My little news pony

Disclaimer: this is a bit of a fan post combined with memories of early days with my boys. It’s honest. …I am going to warn you and not apologise for it.

It’s no secret that when I had my two children, I found parenting hard work. A long slog, morning to night, to midnight, to morning again. I did all the night feeds. I did all the nappies until I went back to work. I did most of the day care and I did almost all the bedtimes. All the songs, all the crafty things (and documenting them all here) all the stories. Or so I recall…I disappeared into the role of mother. Ex other half was told to do bath times (I wanted them to bond over something) and had no choice but to enter baby care land earlier with little one due to my advancing illness. I remember marvelling at those friends whose partners (and they called themselves partners) would volunteer to feed/wash/wipe/hold their (own) baby. And then sometimes if I was really lucky (or weepily desperate) they’d do it for me too. I have a very clear memory of the friend singing Edelweiss to Elder in a garden shed in order to get him to sleep while I was fed hot sweet tea by her partner, exhausted and at their house party sans husband because he was watching F1, resting after a hard weeks work. Poor thing.

If it seems I sound bitter it’s because I am, a bit. But more than that, I’m angry too. I look back at my blog posts and I remember toning it down because I thought I was wrong, disorganised and just not good mother material. I wanted to present a picture of a witty, educated cosmopolitan mother, wryly commenting on the challenges I was facing but always with a punchline delivered with the intention to reassure my audience that despite it all, we were all going to be ok.

I almost got away with it too. But reality has this awful habit of seeping through. and so now I find myself here, today, having had very little sleep but itching to write about the wonderful Audiobook that I have been listening to.

The book from this podcast

The protagonists are Fi Glover and Jane Garvey. I have always loved them both independently, hooked as I was on Radio 4 from an early age. Fi made her claim for goddess status when she described herself as ‘my little news pony’ which summed it all up for me, quite frankly. La Garvey is a ledgend. A friend was interviewed by her once. I was so jealous. And they both use the word ‘clearly’ in a way I have admired forever. Just the right balance of authority, humour and cynicism.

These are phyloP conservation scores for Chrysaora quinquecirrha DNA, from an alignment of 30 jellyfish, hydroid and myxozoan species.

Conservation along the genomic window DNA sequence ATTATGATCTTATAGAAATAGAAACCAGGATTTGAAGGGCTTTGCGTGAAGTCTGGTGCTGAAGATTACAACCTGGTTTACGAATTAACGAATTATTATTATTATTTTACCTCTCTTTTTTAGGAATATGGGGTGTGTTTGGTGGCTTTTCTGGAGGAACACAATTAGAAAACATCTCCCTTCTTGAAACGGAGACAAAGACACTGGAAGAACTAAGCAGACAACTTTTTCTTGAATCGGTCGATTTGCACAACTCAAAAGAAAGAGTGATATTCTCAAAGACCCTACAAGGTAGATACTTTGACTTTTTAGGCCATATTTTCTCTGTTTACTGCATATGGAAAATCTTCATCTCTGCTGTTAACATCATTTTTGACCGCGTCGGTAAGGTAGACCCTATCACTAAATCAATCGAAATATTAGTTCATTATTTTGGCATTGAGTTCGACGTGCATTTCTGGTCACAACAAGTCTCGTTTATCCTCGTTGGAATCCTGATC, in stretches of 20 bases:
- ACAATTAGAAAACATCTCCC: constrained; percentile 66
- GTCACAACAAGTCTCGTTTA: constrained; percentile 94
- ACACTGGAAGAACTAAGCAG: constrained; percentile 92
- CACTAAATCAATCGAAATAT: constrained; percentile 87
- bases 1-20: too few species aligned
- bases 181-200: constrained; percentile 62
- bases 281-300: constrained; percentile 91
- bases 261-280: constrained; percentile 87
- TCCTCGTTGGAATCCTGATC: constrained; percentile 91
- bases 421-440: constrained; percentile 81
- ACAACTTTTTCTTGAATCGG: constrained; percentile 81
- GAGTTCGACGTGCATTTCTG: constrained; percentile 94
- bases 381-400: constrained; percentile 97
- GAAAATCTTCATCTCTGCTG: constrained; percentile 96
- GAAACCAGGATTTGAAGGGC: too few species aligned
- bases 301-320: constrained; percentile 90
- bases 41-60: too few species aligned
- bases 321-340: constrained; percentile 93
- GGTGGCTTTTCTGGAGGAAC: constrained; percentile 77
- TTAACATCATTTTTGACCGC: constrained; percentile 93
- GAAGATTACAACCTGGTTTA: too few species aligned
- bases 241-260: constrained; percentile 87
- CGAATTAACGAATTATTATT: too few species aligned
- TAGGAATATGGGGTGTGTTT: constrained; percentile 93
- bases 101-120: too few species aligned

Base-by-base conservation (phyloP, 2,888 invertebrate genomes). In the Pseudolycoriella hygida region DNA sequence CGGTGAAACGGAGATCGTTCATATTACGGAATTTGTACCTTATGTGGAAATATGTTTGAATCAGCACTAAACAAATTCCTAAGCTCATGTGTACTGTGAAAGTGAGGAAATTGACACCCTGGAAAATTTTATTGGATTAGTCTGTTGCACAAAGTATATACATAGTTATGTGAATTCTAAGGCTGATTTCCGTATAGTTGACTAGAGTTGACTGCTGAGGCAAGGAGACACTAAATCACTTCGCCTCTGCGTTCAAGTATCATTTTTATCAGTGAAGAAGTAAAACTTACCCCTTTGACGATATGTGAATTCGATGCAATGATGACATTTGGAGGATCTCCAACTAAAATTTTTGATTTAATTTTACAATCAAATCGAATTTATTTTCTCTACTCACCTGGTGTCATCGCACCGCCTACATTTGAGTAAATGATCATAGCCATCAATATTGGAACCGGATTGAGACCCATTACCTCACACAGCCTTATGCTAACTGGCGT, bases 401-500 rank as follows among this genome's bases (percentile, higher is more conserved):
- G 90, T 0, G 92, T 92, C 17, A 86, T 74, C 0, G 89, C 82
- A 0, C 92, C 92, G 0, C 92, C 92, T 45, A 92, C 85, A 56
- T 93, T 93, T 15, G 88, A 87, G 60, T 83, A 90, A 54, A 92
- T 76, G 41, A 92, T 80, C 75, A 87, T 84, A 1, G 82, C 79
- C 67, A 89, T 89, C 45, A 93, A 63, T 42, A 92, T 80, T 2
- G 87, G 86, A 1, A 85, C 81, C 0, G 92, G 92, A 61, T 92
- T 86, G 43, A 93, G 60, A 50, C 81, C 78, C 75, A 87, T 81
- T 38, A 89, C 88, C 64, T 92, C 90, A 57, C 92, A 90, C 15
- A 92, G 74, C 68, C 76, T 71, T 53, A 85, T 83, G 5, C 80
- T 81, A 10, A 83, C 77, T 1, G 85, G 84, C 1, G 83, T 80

So, imagine my joy when I got to The chapter on parenting small children. Both hated the drudge, both struggled to fill those endless minutes, both saw soft play as the fourth emergency service. Fi in particular I identify with. She is the same age as me and so are her children. She tells how she lost her father very close before the birth of her son. I lost mine four weeks after little one was born. how I wish I’d had this book then. I had Racheal Cusk and my best friend, who called me from a windy cold beach in wales where she was sole parenting three small children to tell me it was ok to be miserable and that new parenthood was ‘just shit’ sometimes. And that was enough to get me through.

Anyway, if I could I’d be a cat and wind myself around the ankles of these women, purring my pleasure at finally finding my tribe. Is that weird? Probably but the sense of warmth I get from finally hearing many of my thoughts,worries and frustrations as well as joys being articulated and yes, validated, is indescribable. A blissful purr is the best I can do.

Life at stitch towers is taking another rocky turn. I will stick with it as ever and report from the front (did I mention my third goddess, Kate Adie ?) but in the meantime I will have these two in my back pocket to remind myself that I am not alone and I am not eccentric, touched or overly picky. I am a woman who can purr. And that’s a good thing.


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